#bspokeofficehours with Jason Chatfield, New Yorker and MAD Magazine Cartoonist

Cartoonist Jason Chatfield on #bspokeofficehours via Instagram Live | June 5, 2019

Cartoonist Jason Chatfield on #bspokeofficehours via Instagram Live | June 5, 2019

(San Francisco, CA) -My first introduction to cartoonist Jason Chatfield happened on Instagram, but I can’t exactly recall how it played out. My best guess was that I caught one of his The New Yorker cartoons, which humorously spoke to the AvGeek and Twitter lover I am. As #bspokeofficehours has progressed over the last year, Jason’s been been on my wish list for a while. Fortunately, he was game when I finally got around to pitching him the idea. Our Wednesday, June 5th chat was awesome, but you’re never going to see any of that video. Sadly, IGLive didn’t save to my phone and I forgot to tape my screen. So, while in the process of getting over it, I decided a blog would be the best solution, hopefully capturing some of the fun and flavor of Jason’s brand story. 

Originally from Perth, Australia, Jason thought he’d become a local editorial cartoonist. Soon realizing that upward movement wasn’t going to happen ("no one was leaving"), Jason progressed through a series of important meetings and connections with mentors who recognized his talent. In 2007, he was chosen by famed but ailing Australian cartoonist James Kemsley to take over the Ginger Meggs strip, which Jason still care takes and grows with a team dedicated to keeping this iconic Australian character in print. 

At #bspokeofficehours, we use bulletpoints to guide ours live chats. For Jason, I’d asked the following: 

“Describe brand Jason. What is most important to you as a cartoonist? As a comedian? What’s your elevator pitch? How do you differentiate in the local, regional, national and global marketplace?”

In short, Jason’s career path has been just a wee bit spectacular. Overall, he seems to have been an incredibly persistent creative, continually honing his craft while never, seemingly, giving up. Maintaining his Ginger Meggs work while continually pitching both The New Yorker and MAD Magazine over the course of more than a few years eventually paid off; Jason says it took 3-4 years of consistently pitching to The New Yorker before he broke through. On the MAD Magazine side, he consistently pitched the publication while it was based in New York City, and eventually got on board after the publication had re-established itself in California. It was of course “a different era,” than the magazine he’d grown up reading, but still considers it an “epic honor” to contribute there. Fun fact: long before he’d started submitting things to MAD, staff cartoonists had suggested he do just that. However, Jason didn’t think they were up to snuff. Jason does “regret it a bit,” but nothing like hindsight to rethink past actions (hello, everyone).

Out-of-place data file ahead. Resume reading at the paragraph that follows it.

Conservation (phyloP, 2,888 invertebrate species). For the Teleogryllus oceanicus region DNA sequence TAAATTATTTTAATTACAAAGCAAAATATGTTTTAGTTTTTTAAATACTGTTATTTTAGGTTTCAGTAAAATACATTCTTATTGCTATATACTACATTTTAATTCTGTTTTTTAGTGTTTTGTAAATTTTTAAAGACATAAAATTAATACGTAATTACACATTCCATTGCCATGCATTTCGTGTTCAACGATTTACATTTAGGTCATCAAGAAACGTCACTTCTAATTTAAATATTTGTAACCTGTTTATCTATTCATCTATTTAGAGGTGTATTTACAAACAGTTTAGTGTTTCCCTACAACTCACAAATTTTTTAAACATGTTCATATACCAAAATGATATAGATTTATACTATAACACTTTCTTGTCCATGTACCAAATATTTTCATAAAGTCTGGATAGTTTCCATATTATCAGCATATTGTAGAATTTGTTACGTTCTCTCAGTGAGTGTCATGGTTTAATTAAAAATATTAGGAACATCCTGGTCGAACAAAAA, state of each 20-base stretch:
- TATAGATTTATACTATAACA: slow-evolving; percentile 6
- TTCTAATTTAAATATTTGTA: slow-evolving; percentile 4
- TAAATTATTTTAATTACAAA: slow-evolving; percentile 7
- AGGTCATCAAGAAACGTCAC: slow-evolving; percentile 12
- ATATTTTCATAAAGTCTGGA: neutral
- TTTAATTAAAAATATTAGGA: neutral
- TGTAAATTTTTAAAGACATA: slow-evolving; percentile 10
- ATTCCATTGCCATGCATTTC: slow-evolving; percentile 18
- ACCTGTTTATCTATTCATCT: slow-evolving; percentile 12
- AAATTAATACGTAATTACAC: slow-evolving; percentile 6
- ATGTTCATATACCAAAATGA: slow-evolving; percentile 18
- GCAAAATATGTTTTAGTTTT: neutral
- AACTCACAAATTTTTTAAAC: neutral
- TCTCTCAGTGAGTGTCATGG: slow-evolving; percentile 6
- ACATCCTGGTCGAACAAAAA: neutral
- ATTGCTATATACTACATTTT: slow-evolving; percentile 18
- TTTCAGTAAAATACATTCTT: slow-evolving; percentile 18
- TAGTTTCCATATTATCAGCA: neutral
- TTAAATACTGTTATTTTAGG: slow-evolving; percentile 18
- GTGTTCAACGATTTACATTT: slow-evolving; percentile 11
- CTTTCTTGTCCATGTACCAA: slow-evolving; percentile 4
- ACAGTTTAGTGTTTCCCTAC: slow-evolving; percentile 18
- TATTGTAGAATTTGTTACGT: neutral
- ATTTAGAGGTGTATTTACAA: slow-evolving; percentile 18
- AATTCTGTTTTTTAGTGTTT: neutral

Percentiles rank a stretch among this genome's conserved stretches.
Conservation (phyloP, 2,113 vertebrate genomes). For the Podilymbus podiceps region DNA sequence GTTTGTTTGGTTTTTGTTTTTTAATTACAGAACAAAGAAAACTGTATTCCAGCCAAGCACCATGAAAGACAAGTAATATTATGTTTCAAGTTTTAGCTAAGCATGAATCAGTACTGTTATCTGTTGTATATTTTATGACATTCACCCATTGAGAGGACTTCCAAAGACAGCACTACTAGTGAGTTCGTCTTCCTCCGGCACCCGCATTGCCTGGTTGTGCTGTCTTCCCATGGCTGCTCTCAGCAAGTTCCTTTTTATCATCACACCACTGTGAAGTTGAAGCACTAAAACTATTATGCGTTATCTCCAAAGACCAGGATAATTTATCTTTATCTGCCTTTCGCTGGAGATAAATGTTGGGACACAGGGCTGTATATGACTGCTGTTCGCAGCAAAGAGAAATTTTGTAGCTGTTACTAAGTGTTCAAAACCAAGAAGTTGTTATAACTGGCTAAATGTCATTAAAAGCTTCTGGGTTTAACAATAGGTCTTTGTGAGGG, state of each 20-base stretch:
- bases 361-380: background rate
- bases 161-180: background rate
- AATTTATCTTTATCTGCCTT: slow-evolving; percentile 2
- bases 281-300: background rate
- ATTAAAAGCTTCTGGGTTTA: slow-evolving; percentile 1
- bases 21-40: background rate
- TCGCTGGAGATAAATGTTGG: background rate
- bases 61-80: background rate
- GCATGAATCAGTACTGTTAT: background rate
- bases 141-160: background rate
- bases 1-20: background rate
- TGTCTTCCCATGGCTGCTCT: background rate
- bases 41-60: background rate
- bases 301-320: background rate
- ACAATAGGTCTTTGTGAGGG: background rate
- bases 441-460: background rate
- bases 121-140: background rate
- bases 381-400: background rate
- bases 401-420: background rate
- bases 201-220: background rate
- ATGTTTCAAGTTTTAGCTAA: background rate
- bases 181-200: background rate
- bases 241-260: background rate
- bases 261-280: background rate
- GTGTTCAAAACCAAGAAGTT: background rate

Sidebar: Jason's reflection reminded me that I'm often my own, worse critic. Of late, my new mantra has been of the ‘nothing ventured, nothing gained’ variety - 'be bold, be strong, be brave.'

It’s been five years since Jason relocated to New York with his wife Millie, an artist herself. And so began his always busy NYC cartoonist by day, NYC standup comedian-by-night professional life. Be sure to add his recent election as President of The National Cartoonist Society to the mix, too.  Regarding standup, Jason explored being on the road, but decided he “just wasn’t built for it” given his daytime cartoonist pursuits. As a result, he focuses on NYC gigs, but does go on the road from time to time, as he did recently in Southern California for NCS Fest, where cartoonists and comedians came together, sketching each other in real time on electronic sketch pads for the audience while others performed and vice versa i.e. “the biggest comic arts festival in the USA.”